In the 70s, Manila's staging of 'The Boys in the Band' handed audiences glossaries on gayspeak 2
The telephone game: Manny Castaneda, Marco Sison, Larry Leviste, Edgar Oira and Ed Villapol wait for their turn to say 'I love you.' Image courtesy of Ed Murillo
Culture

In the 70s, Manila's staging of 'The Boys in the Band' handed audiences glossaries on gayspeak

While the producers only imagined attracting a gay audience, there was so much good buzz on the play that it attracted straights, and their families—forcing the production to turn down a few risque parts
Jerome Gomez | Oct 05 2020

Netflix recently premiered the second film adaptation of “The Boys in the Band.” Starring Jim Parsons of “Big Bang Theory”, and Zachary Quinto who plays Spock in the “Star Trek” movies, the film comes from the 1968 Mart Crowley play about a group of gay men who throw their friend a birthday party in a Manhattan apartment. By putting contemporary gay life in the spotlight, “The Boys in the Band” was considered a groundbreaking achievement when it first came out, and was supposed to have inspired the 1969 Stonewall riots in New York. 

The play was revived on Broadway in 2019 starring the same actors in the new movie, all of them out gay men. But did you know Manila was already staging the play in the early 70s? The first known production was staged at the Insular Life Theater and was helmed by “Temptation Island” director Joey Gosiengfiao. It starred, among others, Behn Cervantes, Nestor Torre, Leo Martinez, Noel Añonuevo and movie star Ronaldo Valdez. 

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The programme cover, and the page that features the creative team which includes director Tony Espejo, writer of the Taglish adaptation Joey Reyes, and stage manager Ferdie Capili.

Valdez, says Añonuevo (who played the flirtatious Larry), was perfect as the hunk “birthday present.” “He played dumb, spoke good English na hindi wersh wersh like most artistas,” adds Añonuevo. “It was said by my drama professor that Joey Gosiengfiao at that time was the best director because he blocked so well, so fluidly.”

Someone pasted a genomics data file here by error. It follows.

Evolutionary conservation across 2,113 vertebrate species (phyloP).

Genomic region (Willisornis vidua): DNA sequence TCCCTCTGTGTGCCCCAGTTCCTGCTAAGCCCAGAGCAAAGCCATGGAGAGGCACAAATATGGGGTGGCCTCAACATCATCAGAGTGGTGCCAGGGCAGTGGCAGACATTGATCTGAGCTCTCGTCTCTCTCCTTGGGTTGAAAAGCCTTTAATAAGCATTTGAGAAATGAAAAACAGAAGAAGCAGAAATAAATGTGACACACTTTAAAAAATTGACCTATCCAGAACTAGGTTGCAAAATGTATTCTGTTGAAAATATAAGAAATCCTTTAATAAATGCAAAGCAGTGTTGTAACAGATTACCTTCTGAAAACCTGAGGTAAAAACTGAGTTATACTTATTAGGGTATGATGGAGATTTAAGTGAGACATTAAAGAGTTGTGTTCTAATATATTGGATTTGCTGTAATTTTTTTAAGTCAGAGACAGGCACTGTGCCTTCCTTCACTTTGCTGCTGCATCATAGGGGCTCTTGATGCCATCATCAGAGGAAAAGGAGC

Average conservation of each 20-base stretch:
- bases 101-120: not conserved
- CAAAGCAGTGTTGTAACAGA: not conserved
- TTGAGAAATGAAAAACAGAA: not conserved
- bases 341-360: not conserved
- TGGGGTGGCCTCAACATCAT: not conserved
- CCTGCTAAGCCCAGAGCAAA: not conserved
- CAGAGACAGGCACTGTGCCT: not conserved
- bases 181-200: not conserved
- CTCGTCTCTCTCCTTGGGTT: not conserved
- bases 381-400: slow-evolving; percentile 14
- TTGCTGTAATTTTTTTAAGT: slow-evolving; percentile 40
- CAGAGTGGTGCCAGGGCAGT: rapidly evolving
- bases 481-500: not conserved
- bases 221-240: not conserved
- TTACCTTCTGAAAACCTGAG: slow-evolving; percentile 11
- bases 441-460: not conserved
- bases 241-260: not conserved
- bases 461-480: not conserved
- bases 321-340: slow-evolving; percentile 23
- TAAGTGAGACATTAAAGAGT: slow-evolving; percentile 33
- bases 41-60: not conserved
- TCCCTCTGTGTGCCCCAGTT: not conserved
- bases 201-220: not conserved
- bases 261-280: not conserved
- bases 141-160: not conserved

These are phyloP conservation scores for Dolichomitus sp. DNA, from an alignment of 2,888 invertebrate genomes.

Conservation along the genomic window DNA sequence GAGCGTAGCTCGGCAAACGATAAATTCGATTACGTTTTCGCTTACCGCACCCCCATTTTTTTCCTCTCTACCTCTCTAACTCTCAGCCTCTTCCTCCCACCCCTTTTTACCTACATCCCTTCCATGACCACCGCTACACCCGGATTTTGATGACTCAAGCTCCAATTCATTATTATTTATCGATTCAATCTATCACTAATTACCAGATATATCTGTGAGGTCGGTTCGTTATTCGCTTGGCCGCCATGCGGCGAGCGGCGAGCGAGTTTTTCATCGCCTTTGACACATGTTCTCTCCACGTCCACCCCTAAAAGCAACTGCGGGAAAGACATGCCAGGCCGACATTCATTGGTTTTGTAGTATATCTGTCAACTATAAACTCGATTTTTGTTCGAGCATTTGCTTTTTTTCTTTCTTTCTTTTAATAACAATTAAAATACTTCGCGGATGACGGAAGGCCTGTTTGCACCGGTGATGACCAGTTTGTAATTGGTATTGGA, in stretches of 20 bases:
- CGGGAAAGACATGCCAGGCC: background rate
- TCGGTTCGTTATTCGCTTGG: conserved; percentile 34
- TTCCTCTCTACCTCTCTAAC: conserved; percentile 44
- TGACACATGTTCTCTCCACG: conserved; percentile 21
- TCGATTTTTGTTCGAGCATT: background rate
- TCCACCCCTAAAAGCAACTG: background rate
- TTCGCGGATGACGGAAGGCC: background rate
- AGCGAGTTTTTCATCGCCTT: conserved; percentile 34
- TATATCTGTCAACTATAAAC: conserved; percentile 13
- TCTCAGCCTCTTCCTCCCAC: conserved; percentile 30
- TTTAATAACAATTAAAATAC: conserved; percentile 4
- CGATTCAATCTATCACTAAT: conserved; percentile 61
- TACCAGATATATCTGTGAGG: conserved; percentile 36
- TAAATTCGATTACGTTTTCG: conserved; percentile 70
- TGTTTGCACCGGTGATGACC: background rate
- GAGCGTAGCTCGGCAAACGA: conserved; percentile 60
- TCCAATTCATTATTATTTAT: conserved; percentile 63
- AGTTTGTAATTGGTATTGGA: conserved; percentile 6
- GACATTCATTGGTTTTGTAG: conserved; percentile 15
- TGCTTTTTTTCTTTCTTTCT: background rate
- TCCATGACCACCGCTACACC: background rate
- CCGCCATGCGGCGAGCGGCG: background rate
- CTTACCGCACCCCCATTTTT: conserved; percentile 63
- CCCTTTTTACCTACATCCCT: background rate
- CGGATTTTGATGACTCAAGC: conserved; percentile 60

There was also a 1971 staging by the Mindanao State University Players Company. 

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The cast and creative team of Hotel Mirador's The Boys in The Band. Standing: Joey Reyes, Tony Espejo, Ed Villapol. Seated, from left: Soxy Topacio, Cris Vertido, Menggie Cobbarubias, Marco Sison, Edgar Oira, Larry Leviste and Manny Castañeda.

Later on, in 1977, Gantimpala Theater founder Tony Espejo would direct a dinner theater production of the play at the Hotel Mirador in Ermita (now Manila Prince Hotel). It featured a Tagalog adaptation written by future super screenwriter Jose Javier Reyes. It starred Soxy Topacio, Manny Castañeda, Menggie Cobbarubias, Cris Vertido, Larry Leviste, Ed Villapol, and this time the singer Marco Sison as the birthday gift. 

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A spread from the programme of the PICC performances featured a Chito Vijandre ad and three of the actors in the play . Image courtesy of Ed Murillo 

The idea to stage the show was from the writer and critic Nestor Torre, and Espejo who had then just returned from his studies at the Royal Academy of Dramatic Arts in London. The two didn’t intend for it to be a dinner theater setup but they were convinced by Hotel Mirador public relations gal Au Cobbarubias that it would be a great companion for dinner at the hotel. Her bosses needed a bit of convincing but they eventually gave in, and after five weeks of rehearsals, the play opened July 7, 1977. 

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A glossary of 'swardspeak' was part of the dinner theater experience. 

And it was a hit. It helped that it was cheaper than the usual dinner theater fare in other hotels—Mirador charged P50 for a seat, as opposed to P80 in most other places. The creative team was expecting to draw Manila’s gay crowd but the great buzz that surrounded the sexy, naughty, funny production also roped in the straights, along with their families. A few risque parts in the dialogue would eventually had to be toned down because of this. “Alam mo naman ang swardspeak, masyadong colorful,” Espejo said in the programme write up. An accompanying bibliography of “swardisms” would be given out to audiences during the early part of the run. (Ex: inaward—was ridiculed; kuno—so they say; kimbo—the sex act). 

The Espejo show went on forever, “spanning a year of live performances then went on tour all over the country....It went on and on and on much to the surprise of the production itself,” recalls Reyes on Facebook. He says this particular staging of “The Boys in the Band” started the “trend of comedy acts and live performances as dinner entertainment.” It also said something about how Filipino audiences, even in the 70s, responded to entertainment with gay themes: we love it. Wa quieme—no bull shit. 

 

[Special thanks to Ed Murillo for the images]